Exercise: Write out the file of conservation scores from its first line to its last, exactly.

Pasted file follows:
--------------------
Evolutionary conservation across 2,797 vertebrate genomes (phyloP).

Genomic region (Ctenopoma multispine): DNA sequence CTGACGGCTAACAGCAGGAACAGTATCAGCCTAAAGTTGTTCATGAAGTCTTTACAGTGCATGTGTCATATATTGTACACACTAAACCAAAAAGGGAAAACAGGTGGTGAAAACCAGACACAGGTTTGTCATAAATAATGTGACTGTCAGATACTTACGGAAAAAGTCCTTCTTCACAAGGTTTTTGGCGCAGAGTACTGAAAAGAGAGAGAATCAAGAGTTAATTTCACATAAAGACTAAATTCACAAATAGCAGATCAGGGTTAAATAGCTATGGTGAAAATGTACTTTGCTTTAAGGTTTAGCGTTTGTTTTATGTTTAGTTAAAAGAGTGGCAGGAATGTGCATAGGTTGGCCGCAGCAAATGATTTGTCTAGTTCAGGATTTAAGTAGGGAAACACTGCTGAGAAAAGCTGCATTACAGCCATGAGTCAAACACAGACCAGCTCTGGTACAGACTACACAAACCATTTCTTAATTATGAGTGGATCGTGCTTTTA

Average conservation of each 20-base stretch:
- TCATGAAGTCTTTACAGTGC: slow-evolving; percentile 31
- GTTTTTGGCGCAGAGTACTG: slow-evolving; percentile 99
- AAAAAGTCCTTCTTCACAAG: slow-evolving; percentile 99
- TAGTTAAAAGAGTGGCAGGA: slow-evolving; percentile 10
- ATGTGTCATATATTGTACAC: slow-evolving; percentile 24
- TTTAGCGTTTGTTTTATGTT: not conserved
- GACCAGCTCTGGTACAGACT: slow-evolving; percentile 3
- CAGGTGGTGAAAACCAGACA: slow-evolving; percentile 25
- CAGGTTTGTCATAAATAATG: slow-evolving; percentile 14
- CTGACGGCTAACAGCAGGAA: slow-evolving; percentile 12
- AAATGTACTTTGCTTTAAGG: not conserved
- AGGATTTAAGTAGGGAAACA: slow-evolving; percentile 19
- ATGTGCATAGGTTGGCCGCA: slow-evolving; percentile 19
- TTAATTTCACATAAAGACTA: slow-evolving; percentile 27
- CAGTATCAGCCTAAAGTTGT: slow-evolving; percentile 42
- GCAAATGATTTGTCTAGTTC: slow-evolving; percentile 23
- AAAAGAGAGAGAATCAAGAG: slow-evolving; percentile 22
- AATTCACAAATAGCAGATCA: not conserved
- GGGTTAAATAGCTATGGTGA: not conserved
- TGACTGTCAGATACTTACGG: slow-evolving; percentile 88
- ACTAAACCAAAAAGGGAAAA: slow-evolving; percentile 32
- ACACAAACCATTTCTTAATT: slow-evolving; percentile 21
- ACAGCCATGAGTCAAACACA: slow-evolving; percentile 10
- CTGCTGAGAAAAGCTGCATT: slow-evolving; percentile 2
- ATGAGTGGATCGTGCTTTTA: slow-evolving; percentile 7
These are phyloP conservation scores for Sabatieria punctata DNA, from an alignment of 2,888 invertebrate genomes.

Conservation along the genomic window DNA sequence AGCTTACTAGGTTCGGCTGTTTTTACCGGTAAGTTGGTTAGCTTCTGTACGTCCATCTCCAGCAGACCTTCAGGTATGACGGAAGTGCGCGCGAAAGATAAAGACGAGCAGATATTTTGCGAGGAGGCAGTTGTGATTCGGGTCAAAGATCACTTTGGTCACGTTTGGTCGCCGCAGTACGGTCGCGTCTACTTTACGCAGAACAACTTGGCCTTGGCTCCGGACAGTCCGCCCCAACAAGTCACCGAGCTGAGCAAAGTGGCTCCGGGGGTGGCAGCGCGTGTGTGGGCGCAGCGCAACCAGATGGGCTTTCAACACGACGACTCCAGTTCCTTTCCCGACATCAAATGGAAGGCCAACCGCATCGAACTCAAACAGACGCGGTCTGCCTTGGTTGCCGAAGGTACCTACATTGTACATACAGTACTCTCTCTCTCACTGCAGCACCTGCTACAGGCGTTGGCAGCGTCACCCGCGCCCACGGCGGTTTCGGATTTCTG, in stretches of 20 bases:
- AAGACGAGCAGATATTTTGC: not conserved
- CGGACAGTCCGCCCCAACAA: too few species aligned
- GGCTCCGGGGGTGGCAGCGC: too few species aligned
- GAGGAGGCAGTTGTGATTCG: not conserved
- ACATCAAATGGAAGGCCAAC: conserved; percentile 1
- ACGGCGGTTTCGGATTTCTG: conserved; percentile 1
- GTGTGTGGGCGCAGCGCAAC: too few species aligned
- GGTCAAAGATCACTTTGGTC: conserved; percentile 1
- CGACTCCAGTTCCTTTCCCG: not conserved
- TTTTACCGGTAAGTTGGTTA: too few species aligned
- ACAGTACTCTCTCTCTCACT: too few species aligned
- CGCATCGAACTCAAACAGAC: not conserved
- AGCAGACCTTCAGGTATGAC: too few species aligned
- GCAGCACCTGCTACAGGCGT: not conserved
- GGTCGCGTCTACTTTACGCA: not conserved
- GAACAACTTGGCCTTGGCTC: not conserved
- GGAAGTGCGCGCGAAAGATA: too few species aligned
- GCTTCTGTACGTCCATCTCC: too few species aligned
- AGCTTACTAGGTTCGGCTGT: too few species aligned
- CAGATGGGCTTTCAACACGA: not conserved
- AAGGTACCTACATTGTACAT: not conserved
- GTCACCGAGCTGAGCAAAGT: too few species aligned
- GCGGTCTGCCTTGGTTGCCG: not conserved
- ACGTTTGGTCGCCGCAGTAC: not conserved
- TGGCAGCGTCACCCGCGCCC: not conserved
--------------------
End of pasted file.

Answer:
Evolutionary conservation across 2,797 vertebrate genomes (phyloP).

Genomic region (Ctenopoma multispine): DNA sequence CTGACGGCTAACAGCAGGAACAGTATCAGCCTAAAGTTGTTCATGAAGTCTTTACAGTGCATGTGTCATATATTGTACACACTAAACCAAAAAGGGAAAACAGGTGGTGAAAACCAGACACAGGTTTGTCATAAATAATGTGACTGTCAGATACTTACGGAAAAAGTCCTTCTTCACAAGGTTTTTGGCGCAGAGTACTGAAAAGAGAGAGAATCAAGAGTTAATTTCACATAAAGACTAAATTCACAAATAGCAGATCAGGGTTAAATAGCTATGGTGAAAATGTACTTTGCTTTAAGGTTTAGCGTTTGTTTTATGTTTAGTTAAAAGAGTGGCAGGAATGTGCATAGGTTGGCCGCAGCAAATGATTTGTCTAGTTCAGGATTTAAGTAGGGAAACACTGCTGAGAAAAGCTGCATTACAGCCATGAGTCAAACACAGACCAGCTCTGGTACAGACTACACAAACCATTTCTTAATTATGAGTGGATCGTGCTTTTA

Average conservation of each 20-base stretch:
- TCATGAAGTCTTTACAGTGC: slow-evolving; percentile 31
- GTTTTTGGCGCAGAGTACTG: slow-evolving; percentile 99
- AAAAAGTCCTTCTTCACAAG: slow-evolving; percentile 99
- TAGTTAAAAGAGTGGCAGGA: slow-evolving; percentile 10
- ATGTGTCATATATTGTACAC: slow-evolving; percentile 24
- TTTAGCGTTTGTTTTATGTT: not conserved
- GACCAGCTCTGGTACAGACT: slow-evolving; percentile 3
- CAGGTGGTGAAAACCAGACA: slow-evolving; percentile 25
- CAGGTTTGTCATAAATAATG: slow-evolving; percentile 14
- CTGACGGCTAACAGCAGGAA: slow-evolving; percentile 12
- AAATGTACTTTGCTTTAAGG: not conserved
- AGGATTTAAGTAGGGAAACA: slow-evolving; percentile 19
- ATGTGCATAGGTTGGCCGCA: slow-evolving; percentile 19
- TTAATTTCACATAAAGACTA: slow-evolving; percentile 27
- CAGTATCAGCCTAAAGTTGT: slow-evolving; percentile 42
- GCAAATGATTTGTCTAGTTC: slow-evolving; percentile 23
- AAAAGAGAGAGAATCAAGAG: slow-evolving; percentile 22
- AATTCACAAATAGCAGATCA: not conserved
- GGGTTAAATAGCTATGGTGA: not conserved
- TGACTGTCAGATACTTACGG: slow-evolving; percentile 88
- ACTAAACCAAAAAGGGAAAA: slow-evolving; percentile 32
- ACACAAACCATTTCTTAATT: slow-evolving; percentile 21
- ACAGCCATGAGTCAAACACA: slow-evolving; percentile 10
- CTGCTGAGAAAAGCTGCATT: slow-evolving; percentile 2
- ATGAGTGGATCGTGCTTTTA: slow-evolving; percentile 7
These are phyloP conservation scores for Sabatieria punctata DNA, from an alignment of 2,888 invertebrate genomes.

Conservation along the genomic window DNA sequence AGCTTACTAGGTTCGGCTGTTTTTACCGGTAAGTTGGTTAGCTTCTGTACGTCCATCTCCAGCAGACCTTCAGGTATGACGGAAGTGCGCGCGAAAGATAAAGACGAGCAGATATTTTGCGAGGAGGCAGTTGTGATTCGGGTCAAAGATCACTTTGGTCACGTTTGGTCGCCGCAGTACGGTCGCGTCTACTTTACGCAGAACAACTTGGCCTTGGCTCCGGACAGTCCGCCCCAACAAGTCACCGAGCTGAGCAAAGTGGCTCCGGGGGTGGCAGCGCGTGTGTGGGCGCAGCGCAACCAGATGGGCTTTCAACACGACGACTCCAGTTCCTTTCCCGACATCAAATGGAAGGCCAACCGCATCGAACTCAAACAGACGCGGTCTGCCTTGGTTGCCGAAGGTACCTACATTGTACATACAGTACTCTCTCTCTCACTGCAGCACCTGCTACAGGCGTTGGCAGCGTCACCCGCGCCCACGGCGGTTTCGGATTTCTG, in stretches of 20 bases:
- AAGACGAGCAGATATTTTGC: not conserved
- CGGACAGTCCGCCCCAACAA: too few species aligned
- GGCTCCGGGGGTGGCAGCGC: too few species aligned
- GAGGAGGCAGTTGTGATTCG: not conserved
- ACATCAAATGGAAGGCCAAC: conserved; percentile 1
- ACGGCGGTTTCGGATTTCTG: conserved; percentile 1
- GTGTGTGGGCGCAGCGCAAC: too few species aligned
- GGTCAAAGATCACTTTGGTC: conserved; percentile 1
- CGACTCCAGTTCCTTTCCCG: not conserved
- TTTTACCGGTAAGTTGGTTA: too few species aligned
- ACAGTACTCTCTCTCTCACT: too few species aligned
- CGCATCGAACTCAAACAGAC: not conserved
- AGCAGACCTTCAGGTATGAC: too few species aligned
- GCAGCACCTGCTACAGGCGT: not conserved
- GGTCGCGTCTACTTTACGCA: not conserved
- GAACAACTTGGCCTTGGCTC: not conserved
- GGAAGTGCGCGCGAAAGATA: too few species aligned
- GCTTCTGTACGTCCATCTCC: too few species aligned
- AGCTTACTAGGTTCGGCTGT: too few species aligned
- CAGATGGGCTTTCAACACGA: not conserved
- AAGGTACCTACATTGTACAT: not conserved
- GTCACCGAGCTGAGCAAAGT: too few species aligned
- GCGGTCTGCCTTGGTTGCCG: not conserved
- ACGTTTGGTCGCCGCAGTAC: not conserved
- TGGCAGCGTCACCCGCGCCC: not conserved